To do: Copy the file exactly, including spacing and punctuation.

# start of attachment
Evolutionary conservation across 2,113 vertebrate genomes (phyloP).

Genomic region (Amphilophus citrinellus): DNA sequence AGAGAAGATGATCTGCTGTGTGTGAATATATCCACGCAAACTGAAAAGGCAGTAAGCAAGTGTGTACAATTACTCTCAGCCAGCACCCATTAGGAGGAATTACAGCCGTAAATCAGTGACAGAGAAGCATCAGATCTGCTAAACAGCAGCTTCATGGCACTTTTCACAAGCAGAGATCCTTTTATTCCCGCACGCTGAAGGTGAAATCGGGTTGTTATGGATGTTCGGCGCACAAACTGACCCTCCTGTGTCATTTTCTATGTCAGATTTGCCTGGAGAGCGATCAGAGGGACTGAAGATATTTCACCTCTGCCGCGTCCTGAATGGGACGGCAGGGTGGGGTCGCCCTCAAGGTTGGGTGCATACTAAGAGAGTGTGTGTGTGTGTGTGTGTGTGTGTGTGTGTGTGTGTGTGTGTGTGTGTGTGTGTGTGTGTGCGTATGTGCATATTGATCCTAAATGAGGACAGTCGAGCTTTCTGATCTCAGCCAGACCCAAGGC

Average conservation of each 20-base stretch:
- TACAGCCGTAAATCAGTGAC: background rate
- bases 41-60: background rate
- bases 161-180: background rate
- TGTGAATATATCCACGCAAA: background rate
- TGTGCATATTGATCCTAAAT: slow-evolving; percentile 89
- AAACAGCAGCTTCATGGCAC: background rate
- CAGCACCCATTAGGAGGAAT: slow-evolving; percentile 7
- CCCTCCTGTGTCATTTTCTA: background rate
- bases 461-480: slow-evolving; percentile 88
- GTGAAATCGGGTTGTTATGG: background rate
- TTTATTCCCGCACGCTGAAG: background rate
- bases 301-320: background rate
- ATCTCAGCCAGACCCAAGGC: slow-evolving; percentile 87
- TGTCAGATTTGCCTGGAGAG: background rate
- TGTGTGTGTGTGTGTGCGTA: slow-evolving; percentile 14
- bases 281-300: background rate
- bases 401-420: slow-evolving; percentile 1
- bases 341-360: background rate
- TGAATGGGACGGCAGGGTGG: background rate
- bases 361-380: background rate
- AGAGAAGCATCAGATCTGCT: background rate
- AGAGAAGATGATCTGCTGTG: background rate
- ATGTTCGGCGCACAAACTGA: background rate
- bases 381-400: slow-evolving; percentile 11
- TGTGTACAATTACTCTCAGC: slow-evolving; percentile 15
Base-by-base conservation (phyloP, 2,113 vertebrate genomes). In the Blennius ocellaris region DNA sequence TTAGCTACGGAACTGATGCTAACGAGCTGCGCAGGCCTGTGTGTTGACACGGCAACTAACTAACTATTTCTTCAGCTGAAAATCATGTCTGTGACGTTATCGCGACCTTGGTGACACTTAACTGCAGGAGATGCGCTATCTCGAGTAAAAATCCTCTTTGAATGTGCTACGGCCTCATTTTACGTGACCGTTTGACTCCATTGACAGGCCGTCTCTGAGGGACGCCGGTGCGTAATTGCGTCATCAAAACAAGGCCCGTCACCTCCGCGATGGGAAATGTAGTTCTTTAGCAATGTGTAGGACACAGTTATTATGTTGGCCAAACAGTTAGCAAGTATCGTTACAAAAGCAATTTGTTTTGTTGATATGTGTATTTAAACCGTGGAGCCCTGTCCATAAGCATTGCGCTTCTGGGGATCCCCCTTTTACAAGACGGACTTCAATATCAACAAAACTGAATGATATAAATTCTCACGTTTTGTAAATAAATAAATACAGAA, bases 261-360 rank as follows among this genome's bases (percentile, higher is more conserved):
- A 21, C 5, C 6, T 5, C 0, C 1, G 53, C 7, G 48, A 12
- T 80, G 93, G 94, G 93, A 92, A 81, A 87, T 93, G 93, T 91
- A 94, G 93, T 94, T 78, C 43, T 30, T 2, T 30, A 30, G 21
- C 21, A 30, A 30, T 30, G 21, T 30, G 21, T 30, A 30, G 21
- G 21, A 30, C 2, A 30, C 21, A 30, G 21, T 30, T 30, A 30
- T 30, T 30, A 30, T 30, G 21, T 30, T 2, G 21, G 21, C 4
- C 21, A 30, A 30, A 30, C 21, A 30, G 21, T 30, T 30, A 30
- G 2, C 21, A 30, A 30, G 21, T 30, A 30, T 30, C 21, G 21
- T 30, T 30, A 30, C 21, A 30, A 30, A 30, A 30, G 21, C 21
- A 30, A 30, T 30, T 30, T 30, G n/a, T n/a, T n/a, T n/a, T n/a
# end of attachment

Evolutionary conservation across 2,113 vertebrate genomes (phyloP).

Genomic region (Amphilophus citrinellus): DNA sequence AGAGAAGATGATCTGCTGTGTGTGAATATATCCACGCAAACTGAAAAGGCAGTAAGCAAGTGTGTACAATTACTCTCAGCCAGCACCCATTAGGAGGAATTACAGCCGTAAATCAGTGACAGAGAAGCATCAGATCTGCTAAACAGCAGCTTCATGGCACTTTTCACAAGCAGAGATCCTTTTATTCCCGCACGCTGAAGGTGAAATCGGGTTGTTATGGATGTTCGGCGCACAAACTGACCCTCCTGTGTCATTTTCTATGTCAGATTTGCCTGGAGAGCGATCAGAGGGACTGAAGATATTTCACCTCTGCCGCGTCCTGAATGGGACGGCAGGGTGGGGTCGCCCTCAAGGTTGGGTGCATACTAAGAGAGTGTGTGTGTGTGTGTGTGTGTGTGTGTGTGTGTGTGTGTGTGTGTGTGTGTGTGTGTGTGTGCGTATGTGCATATTGATCCTAAATGAGGACAGTCGAGCTTTCTGATCTCAGCCAGACCCAAGGC

Average conservation of each 20-base stretch:
- TACAGCCGTAAATCAGTGAC: background rate
- bases 41-60: background rate
- bases 161-180: background rate
- TGTGAATATATCCACGCAAA: background rate
- TGTGCATATTGATCCTAAAT: slow-evolving; percentile 89
- AAACAGCAGCTTCATGGCAC: background rate
- CAGCACCCATTAGGAGGAAT: slow-evolving; percentile 7
- CCCTCCTGTGTCATTTTCTA: background rate
- bases 461-480: slow-evolving; percentile 88
- GTGAAATCGGGTTGTTATGG: background rate
- TTTATTCCCGCACGCTGAAG: background rate
- bases 301-320: background rate
- ATCTCAGCCAGACCCAAGGC: slow-evolving; percentile 87
- TGTCAGATTTGCCTGGAGAG: background rate
- TGTGTGTGTGTGTGTGCGTA: slow-evolving; percentile 14
- bases 281-300: background rate
- bases 401-420: slow-evolving; percentile 1
- bases 341-360: background rate
- TGAATGGGACGGCAGGGTGG: background rate
- bases 361-380: background rate
- AGAGAAGCATCAGATCTGCT: background rate
- AGAGAAGATGATCTGCTGTG: background rate
- ATGTTCGGCGCACAAACTGA: background rate
- bases 381-400: slow-evolving; percentile 11
- TGTGTACAATTACTCTCAGC: slow-evolving; percentile 15
Base-by-base conservation (phyloP, 2,113 vertebrate genomes). In the Blennius ocellaris region DNA sequence TTAGCTACGGAACTGATGCTAACGAGCTGCGCAGGCCTGTGTGTTGACACGGCAACTAACTAACTATTTCTTCAGCTGAAAATCATGTCTGTGACGTTATCGCGACCTTGGTGACACTTAACTGCAGGAGATGCGCTATCTCGAGTAAAAATCCTCTTTGAATGTGCTACGGCCTCATTTTACGTGACCGTTTGACTCCATTGACAGGCCGTCTCTGAGGGACGCCGGTGCGTAATTGCGTCATCAAAACAAGGCCCGTCACCTCCGCGATGGGAAATGTAGTTCTTTAGCAATGTGTAGGACACAGTTATTATGTTGGCCAAACAGTTAGCAAGTATCGTTACAAAAGCAATTTGTTTTGTTGATATGTGTATTTAAACCGTGGAGCCCTGTCCATAAGCATTGCGCTTCTGGGGATCCCCCTTTTACAAGACGGACTTCAATATCAACAAAACTGAATGATATAAATTCTCACGTTTTGTAAATAAATAAATACAGAA, bases 261-360 rank as follows among this genome's bases (percentile, higher is more conserved):
- A 21, C 5, C 6, T 5, C 0, C 1, G 53, C 7, G 48, A 12
- T 80, G 93, G 94, G 93, A 92, A 81, A 87, T 93, G 93, T 91
- A 94, G 93, T 94, T 78, C 43, T 30, T 2, T 30, A 30, G 21
- C 21, A 30, A 30, T 30, G 21, T 30, G 21, T 30, A 30, G 21
- G 21, A 30, C 2, A 30, C 21, A 30, G 21, T 30, T 30, A 30
- T 30, T 30, A 30, T 30, G 21, T 30, T 2, G 21, G 21, C 4
- C 21, A 30, A 30, A 30, C 21, A 30, G 21, T 30, T 30, A 30
- G 2, C 21, A 30, A 30, G 21, T 30, A 30, T 30, C 21, G 21
- T 30, T 30, A 30, C 21, A 30, A 30, A 30, A 30, G 21, C 21
- A 30, A 30, T 30, T 30, T 30, G n/a, T n/a, T n/a, T n/a, T n/a